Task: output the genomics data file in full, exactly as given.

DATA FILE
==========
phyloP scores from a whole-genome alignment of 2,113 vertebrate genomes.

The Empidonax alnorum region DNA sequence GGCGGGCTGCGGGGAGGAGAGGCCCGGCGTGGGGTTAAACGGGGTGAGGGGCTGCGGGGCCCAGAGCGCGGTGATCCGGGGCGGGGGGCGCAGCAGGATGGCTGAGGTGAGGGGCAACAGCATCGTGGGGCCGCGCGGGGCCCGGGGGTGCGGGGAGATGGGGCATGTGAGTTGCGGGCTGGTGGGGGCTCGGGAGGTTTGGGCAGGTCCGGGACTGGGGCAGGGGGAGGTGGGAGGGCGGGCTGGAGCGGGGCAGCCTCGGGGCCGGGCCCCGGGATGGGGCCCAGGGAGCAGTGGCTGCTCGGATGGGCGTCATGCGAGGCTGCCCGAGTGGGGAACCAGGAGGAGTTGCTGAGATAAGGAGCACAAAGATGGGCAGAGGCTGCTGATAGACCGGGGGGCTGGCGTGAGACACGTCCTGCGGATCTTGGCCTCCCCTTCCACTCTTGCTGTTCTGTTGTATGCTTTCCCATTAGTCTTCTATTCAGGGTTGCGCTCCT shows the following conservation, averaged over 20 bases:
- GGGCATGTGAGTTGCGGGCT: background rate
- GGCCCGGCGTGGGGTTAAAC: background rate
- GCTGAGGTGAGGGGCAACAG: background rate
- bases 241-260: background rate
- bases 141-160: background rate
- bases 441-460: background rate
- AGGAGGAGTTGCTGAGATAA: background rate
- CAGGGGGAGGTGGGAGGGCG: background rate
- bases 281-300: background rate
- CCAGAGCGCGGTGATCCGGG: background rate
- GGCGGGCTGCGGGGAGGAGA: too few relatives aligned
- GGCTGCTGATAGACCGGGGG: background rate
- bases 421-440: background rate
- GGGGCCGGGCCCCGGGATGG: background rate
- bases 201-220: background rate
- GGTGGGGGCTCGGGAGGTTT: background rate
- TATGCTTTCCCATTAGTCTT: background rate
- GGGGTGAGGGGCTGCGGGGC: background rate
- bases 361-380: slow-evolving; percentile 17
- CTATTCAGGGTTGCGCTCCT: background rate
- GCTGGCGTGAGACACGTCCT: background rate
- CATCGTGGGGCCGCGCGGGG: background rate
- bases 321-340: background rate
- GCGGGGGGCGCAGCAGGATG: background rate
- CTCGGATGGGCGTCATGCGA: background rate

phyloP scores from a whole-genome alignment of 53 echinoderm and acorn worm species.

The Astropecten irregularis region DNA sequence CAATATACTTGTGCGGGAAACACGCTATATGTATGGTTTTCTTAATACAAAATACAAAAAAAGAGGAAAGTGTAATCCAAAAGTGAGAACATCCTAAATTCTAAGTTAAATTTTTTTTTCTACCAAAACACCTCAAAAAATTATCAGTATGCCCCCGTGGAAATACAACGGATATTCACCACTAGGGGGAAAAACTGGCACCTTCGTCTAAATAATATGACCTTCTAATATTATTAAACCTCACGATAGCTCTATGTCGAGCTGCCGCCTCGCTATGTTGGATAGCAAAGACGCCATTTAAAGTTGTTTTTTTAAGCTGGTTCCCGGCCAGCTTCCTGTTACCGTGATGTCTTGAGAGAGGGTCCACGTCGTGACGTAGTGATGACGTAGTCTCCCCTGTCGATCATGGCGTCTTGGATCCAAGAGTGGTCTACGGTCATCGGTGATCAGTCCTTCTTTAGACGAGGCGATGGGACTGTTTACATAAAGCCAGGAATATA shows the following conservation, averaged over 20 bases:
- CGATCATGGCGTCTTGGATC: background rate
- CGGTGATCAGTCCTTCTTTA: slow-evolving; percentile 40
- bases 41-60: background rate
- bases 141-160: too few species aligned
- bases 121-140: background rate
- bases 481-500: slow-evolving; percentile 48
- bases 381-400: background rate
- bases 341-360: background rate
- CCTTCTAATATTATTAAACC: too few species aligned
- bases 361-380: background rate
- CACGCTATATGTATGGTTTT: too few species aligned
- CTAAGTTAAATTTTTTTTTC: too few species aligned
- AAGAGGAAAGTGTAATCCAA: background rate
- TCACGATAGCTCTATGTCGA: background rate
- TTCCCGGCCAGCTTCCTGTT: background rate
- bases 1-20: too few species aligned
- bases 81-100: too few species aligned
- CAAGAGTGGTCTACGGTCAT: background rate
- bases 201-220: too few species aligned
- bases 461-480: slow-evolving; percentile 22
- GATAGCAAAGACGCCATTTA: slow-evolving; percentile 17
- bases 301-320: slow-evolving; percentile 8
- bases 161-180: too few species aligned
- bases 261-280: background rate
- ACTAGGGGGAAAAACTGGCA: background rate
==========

phyloP scores from a whole-genome alignment of 2,113 vertebrate genomes.

The Empidonax alnorum region DNA sequence GGCGGGCTGCGGGGAGGAGAGGCCCGGCGTGGGGTTAAACGGGGTGAGGGGCTGCGGGGCCCAGAGCGCGGTGATCCGGGGCGGGGGGCGCAGCAGGATGGCTGAGGTGAGGGGCAACAGCATCGTGGGGCCGCGCGGGGCCCGGGGGTGCGGGGAGATGGGGCATGTGAGTTGCGGGCTGGTGGGGGCTCGGGAGGTTTGGGCAGGTCCGGGACTGGGGCAGGGGGAGGTGGGAGGGCGGGCTGGAGCGGGGCAGCCTCGGGGCCGGGCCCCGGGATGGGGCCCAGGGAGCAGTGGCTGCTCGGATGGGCGTCATGCGAGGCTGCCCGAGTGGGGAACCAGGAGGAGTTGCTGAGATAAGGAGCACAAAGATGGGCAGAGGCTGCTGATAGACCGGGGGGCTGGCGTGAGACACGTCCTGCGGATCTTGGCCTCCCCTTCCACTCTTGCTGTTCTGTTGTATGCTTTCCCATTAGTCTTCTATTCAGGGTTGCGCTCCT shows the following conservation, averaged over 20 bases:
- GGGCATGTGAGTTGCGGGCT: background rate
- GGCCCGGCGTGGGGTTAAAC: background rate
- GCTGAGGTGAGGGGCAACAG: background rate
- bases 241-260: background rate
- bases 141-160: background rate
- bases 441-460: background rate
- AGGAGGAGTTGCTGAGATAA: background rate
- CAGGGGGAGGTGGGAGGGCG: background rate
- bases 281-300: background rate
- CCAGAGCGCGGTGATCCGGG: background rate
- GGCGGGCTGCGGGGAGGAGA: too few relatives aligned
- GGCTGCTGATAGACCGGGGG: background rate
- bases 421-440: background rate
- GGGGCCGGGCCCCGGGATGG: background rate
- bases 201-220: background rate
- GGTGGGGGCTCGGGAGGTTT: background rate
- TATGCTTTCCCATTAGTCTT: background rate
- GGGGTGAGGGGCTGCGGGGC: background rate
- bases 361-380: slow-evolving; percentile 17
- CTATTCAGGGTTGCGCTCCT: background rate
- GCTGGCGTGAGACACGTCCT: background rate
- CATCGTGGGGCCGCGCGGGG: background rate
- bases 321-340: background rate
- GCGGGGGGCGCAGCAGGATG: background rate
- CTCGGATGGGCGTCATGCGA: background rate

phyloP scores from a whole-genome alignment of 53 echinoderm and acorn worm species.

The Astropecten irregularis region DNA sequence CAATATACTTGTGCGGGAAACACGCTATATGTATGGTTTTCTTAATACAAAATACAAAAAAAGAGGAAAGTGTAATCCAAAAGTGAGAACATCCTAAATTCTAAGTTAAATTTTTTTTTCTACCAAAACACCTCAAAAAATTATCAGTATGCCCCCGTGGAAATACAACGGATATTCACCACTAGGGGGAAAAACTGGCACCTTCGTCTAAATAATATGACCTTCTAATATTATTAAACCTCACGATAGCTCTATGTCGAGCTGCCGCCTCGCTATGTTGGATAGCAAAGACGCCATTTAAAGTTGTTTTTTTAAGCTGGTTCCCGGCCAGCTTCCTGTTACCGTGATGTCTTGAGAGAGGGTCCACGTCGTGACGTAGTGATGACGTAGTCTCCCCTGTCGATCATGGCGTCTTGGATCCAAGAGTGGTCTACGGTCATCGGTGATCAGTCCTTCTTTAGACGAGGCGATGGGACTGTTTACATAAAGCCAGGAATATA shows the following conservation, averaged over 20 bases:
- CGATCATGGCGTCTTGGATC: background rate
- CGGTGATCAGTCCTTCTTTA: slow-evolving; percentile 40
- bases 41-60: background rate
- bases 141-160: too few species aligned
- bases 121-140: background rate
- bases 481-500: slow-evolving; percentile 48
- bases 381-400: background rate
- bases 341-360: background rate
- CCTTCTAATATTATTAAACC: too few species aligned
- bases 361-380: background rate
- CACGCTATATGTATGGTTTT: too few species aligned
- CTAAGTTAAATTTTTTTTTC: too few species aligned
- AAGAGGAAAGTGTAATCCAA: background rate
- TCACGATAGCTCTATGTCGA: background rate
- TTCCCGGCCAGCTTCCTGTT: background rate
- bases 1-20: too few species aligned
- bases 81-100: too few species aligned
- CAAGAGTGGTCTACGGTCAT: background rate
- bases 201-220: too few species aligned
- bases 461-480: slow-evolving; percentile 22
- GATAGCAAAGACGCCATTTA: slow-evolving; percentile 17
- bases 301-320: slow-evolving; percentile 8
- bases 161-180: too few species aligned
- bases 261-280: background rate
- ACTAGGGGGAAAAACTGGCA: background rate